Kaylee Goncalves, one of four students University of Idaho students who was brutally murdered on Nov. 13, told others that she "may have had a stalker" before she was killed, but authorities have not been able to verify that information, police said on Wednesday.
"We obtained information through some of our interviews that Kaylee had made some comments about a stalker. So that's where that came from," Moscow Police Captain Roger Lanier told reporters on Wednesday.
"We have followed up looking at specific time frames and specific areas of town. So far, we have not been able to corroborate it, but we're not done looking into that piece of information."
Police previously said they've received "hundreds of pieces of information" related to Goncalves potentially being stalked.
Goncalves and Madison Mogen returned to their three-story off-campus residence around 1:45 a.m. on Nov. 13 after going to a local bar and stopping at a food truck.
Goncalves made multiple calls to her ex-boyfriend between 2:00 and 3:00 a.m., but they went unanswered. Police say that her ex-boyfriend is not a suspect.
Ethan Chapin and Xana Kernodle, who were dating, also returned home around 1:45 a.m. after attending a party at the Sigma Chi house on campus.
Police believe that they were stabbed to death with a "fixed-blade knife" sometime between 3:00 and 4:00 a.m. All four victims were stabbed multiple times and some had defensive wounds.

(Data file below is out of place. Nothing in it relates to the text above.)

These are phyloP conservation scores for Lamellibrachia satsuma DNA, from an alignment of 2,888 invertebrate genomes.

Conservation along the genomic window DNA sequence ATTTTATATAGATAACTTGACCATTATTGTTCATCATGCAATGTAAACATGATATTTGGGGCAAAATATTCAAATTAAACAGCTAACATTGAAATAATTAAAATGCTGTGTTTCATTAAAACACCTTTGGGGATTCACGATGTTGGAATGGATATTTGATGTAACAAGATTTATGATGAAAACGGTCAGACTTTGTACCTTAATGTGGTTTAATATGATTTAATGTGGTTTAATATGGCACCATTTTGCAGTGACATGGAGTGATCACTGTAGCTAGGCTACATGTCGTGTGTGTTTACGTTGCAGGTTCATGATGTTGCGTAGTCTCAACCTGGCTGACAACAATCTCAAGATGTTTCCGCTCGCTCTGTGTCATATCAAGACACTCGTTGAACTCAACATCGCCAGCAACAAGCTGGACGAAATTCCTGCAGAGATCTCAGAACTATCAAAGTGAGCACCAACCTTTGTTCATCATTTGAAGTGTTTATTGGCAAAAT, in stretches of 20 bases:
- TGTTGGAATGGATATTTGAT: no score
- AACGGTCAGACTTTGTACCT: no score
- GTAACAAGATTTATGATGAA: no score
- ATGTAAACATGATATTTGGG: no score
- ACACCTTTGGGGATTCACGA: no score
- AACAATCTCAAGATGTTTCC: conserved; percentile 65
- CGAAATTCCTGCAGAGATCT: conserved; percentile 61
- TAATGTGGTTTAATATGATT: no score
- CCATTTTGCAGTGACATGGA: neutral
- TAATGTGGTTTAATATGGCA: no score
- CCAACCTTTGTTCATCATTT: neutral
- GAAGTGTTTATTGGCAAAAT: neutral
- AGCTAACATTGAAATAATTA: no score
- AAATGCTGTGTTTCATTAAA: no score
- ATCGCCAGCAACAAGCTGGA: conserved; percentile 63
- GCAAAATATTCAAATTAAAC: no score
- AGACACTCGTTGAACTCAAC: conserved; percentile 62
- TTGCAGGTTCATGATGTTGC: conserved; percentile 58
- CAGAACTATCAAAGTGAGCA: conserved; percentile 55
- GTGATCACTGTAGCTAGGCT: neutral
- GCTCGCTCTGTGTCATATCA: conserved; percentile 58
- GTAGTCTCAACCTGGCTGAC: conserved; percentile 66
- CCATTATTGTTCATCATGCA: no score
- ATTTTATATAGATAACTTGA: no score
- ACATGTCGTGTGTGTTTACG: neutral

Someone called 911 shortly before noon from one of two surviving roommates' phones to report an "unconscious person."
No suspect has been identified and police have not located a murder weapon, but Jim Clemente, a retired FBI supervisory special agent and criminal behavioral analysis expert, previously told Fox News Digital that the killer likely knew the victims or was a stalker familiar with their habits.
"Going into an occupied dwelling with six people in … different rooms in the middle of the night is an extremely high-risk crime, unless he knows one or more of the people," Clemente told Fox News Digital.
"So, that is my first thought on it: this offender did not just randomly choose this location, that he targeted one or more of the people in there. Now, that could be because he has a relationship or a past relationship with one or more of them, or it could be that he's been stalking one or more of them."
Authorities have asked for patience as more than 100 law enforcement officers from the FBI, Idaho State Police, and Moscow Police Department probe over 1,000 tips and 103 pieces of evidence.
"We all want to understand why this happened and what drove someone to do this," Moscow Police Chief James Frye said Wednesday.
Fox News' Stephanie Pagones contributed to this report.